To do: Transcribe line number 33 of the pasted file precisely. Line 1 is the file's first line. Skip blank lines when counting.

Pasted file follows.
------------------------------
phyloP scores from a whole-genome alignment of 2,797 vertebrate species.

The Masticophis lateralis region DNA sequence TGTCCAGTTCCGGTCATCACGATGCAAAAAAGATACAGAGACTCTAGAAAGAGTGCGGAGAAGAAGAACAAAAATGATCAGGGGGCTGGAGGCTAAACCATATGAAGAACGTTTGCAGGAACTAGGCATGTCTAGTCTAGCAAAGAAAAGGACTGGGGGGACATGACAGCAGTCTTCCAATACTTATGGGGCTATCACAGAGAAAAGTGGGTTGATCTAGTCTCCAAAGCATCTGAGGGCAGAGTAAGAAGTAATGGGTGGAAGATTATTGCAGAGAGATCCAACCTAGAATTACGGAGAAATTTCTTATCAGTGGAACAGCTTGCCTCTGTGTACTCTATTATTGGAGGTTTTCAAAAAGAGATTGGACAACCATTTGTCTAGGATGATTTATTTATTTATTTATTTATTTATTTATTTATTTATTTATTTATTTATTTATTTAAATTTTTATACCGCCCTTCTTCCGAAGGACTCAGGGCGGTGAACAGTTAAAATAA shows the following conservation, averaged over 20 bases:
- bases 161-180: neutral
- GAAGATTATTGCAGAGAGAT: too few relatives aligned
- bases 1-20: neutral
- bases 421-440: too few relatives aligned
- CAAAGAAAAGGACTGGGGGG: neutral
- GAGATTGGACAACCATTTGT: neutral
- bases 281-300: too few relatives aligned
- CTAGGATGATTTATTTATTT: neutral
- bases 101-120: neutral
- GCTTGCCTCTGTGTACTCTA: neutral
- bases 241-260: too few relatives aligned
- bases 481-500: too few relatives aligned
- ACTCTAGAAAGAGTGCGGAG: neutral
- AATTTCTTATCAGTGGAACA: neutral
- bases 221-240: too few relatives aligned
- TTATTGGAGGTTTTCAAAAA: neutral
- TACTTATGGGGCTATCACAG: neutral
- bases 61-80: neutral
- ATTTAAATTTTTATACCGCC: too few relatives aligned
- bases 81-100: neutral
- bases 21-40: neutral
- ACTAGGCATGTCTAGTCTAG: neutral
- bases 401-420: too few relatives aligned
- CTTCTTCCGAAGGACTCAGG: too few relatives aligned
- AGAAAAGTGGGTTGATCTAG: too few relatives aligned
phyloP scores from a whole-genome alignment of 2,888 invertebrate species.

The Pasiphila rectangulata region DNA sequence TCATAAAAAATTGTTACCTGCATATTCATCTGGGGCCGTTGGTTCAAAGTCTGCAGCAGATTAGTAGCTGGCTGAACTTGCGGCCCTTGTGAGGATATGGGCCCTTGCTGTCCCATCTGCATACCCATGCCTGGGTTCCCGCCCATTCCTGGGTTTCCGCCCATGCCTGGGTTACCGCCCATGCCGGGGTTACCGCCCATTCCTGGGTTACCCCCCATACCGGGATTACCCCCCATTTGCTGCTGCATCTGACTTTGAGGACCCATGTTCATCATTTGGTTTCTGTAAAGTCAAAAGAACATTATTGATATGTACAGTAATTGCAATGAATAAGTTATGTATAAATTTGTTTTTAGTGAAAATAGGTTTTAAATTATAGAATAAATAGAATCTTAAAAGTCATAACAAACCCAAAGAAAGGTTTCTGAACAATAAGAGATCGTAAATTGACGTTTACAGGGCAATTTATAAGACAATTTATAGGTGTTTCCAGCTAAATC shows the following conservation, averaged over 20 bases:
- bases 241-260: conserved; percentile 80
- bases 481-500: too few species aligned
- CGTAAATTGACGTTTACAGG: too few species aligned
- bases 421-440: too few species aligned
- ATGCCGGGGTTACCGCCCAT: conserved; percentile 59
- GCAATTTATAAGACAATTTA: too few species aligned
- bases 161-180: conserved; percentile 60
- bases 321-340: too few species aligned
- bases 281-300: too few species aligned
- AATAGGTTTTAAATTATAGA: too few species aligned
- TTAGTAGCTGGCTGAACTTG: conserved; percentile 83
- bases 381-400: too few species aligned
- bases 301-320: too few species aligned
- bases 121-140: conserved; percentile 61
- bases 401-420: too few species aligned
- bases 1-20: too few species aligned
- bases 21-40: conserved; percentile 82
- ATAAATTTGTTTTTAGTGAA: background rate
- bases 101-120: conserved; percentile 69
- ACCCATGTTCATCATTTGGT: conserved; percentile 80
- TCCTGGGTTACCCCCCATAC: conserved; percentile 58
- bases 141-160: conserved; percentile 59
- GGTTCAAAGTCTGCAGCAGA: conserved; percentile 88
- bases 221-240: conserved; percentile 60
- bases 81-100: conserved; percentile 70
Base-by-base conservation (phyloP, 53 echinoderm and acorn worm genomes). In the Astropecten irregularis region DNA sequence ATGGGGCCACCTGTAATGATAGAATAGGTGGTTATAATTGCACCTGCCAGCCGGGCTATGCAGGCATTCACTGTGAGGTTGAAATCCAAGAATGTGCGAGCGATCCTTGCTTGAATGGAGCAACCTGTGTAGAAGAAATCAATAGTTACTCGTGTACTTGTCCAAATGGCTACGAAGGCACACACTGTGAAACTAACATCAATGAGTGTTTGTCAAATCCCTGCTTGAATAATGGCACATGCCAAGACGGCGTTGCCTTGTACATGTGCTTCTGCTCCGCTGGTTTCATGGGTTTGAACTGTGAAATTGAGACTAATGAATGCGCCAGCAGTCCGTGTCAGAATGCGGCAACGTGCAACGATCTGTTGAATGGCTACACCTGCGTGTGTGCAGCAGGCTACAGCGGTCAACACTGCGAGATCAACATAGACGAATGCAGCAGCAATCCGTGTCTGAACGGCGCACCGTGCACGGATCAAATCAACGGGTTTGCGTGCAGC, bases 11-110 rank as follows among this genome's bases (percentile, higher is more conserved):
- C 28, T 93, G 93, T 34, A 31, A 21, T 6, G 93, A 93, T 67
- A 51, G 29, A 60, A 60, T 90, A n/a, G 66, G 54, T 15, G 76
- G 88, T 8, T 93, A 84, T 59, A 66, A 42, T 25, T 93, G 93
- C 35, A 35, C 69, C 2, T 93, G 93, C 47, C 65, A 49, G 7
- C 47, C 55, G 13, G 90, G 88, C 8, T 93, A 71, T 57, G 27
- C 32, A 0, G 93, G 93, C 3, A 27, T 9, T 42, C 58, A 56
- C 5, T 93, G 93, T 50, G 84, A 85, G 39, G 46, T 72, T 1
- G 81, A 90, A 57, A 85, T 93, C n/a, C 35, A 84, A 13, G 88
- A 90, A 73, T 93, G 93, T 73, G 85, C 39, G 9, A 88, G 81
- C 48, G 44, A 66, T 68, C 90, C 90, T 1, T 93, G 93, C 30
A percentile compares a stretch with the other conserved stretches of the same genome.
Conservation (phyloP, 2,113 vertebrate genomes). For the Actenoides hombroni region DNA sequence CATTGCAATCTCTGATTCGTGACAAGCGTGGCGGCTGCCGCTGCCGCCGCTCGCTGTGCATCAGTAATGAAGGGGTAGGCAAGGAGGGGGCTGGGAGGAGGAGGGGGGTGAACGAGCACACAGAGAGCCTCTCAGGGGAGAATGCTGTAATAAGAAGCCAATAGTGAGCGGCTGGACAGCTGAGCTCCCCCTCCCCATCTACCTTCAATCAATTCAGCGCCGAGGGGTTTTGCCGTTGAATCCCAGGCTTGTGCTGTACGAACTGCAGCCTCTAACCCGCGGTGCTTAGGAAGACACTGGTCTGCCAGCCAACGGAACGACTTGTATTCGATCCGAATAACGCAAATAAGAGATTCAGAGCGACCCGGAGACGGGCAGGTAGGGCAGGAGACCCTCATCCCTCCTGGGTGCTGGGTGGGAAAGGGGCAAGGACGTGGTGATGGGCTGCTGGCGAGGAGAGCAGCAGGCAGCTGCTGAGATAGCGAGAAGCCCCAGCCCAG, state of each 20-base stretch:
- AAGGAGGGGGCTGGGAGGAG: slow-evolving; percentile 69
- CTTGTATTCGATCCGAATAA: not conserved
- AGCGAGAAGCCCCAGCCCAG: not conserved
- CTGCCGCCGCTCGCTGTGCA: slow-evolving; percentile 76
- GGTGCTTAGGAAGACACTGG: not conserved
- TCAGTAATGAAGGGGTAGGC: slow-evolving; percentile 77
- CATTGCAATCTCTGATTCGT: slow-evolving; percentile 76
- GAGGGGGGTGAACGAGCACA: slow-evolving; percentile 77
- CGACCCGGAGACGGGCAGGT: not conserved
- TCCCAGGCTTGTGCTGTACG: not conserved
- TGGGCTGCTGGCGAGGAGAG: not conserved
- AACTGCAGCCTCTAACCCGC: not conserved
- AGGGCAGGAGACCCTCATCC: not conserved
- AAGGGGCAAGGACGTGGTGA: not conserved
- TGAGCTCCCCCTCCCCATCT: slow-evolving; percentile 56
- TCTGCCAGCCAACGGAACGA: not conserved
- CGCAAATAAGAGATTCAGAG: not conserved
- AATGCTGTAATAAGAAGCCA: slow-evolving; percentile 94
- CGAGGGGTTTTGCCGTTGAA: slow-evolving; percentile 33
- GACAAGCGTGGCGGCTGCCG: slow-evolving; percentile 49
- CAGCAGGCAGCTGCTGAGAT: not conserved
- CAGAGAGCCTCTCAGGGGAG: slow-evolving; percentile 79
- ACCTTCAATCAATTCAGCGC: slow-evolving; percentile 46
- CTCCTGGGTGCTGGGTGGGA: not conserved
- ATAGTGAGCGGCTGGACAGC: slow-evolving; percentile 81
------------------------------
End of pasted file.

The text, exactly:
- bases 421-440: too few species aligned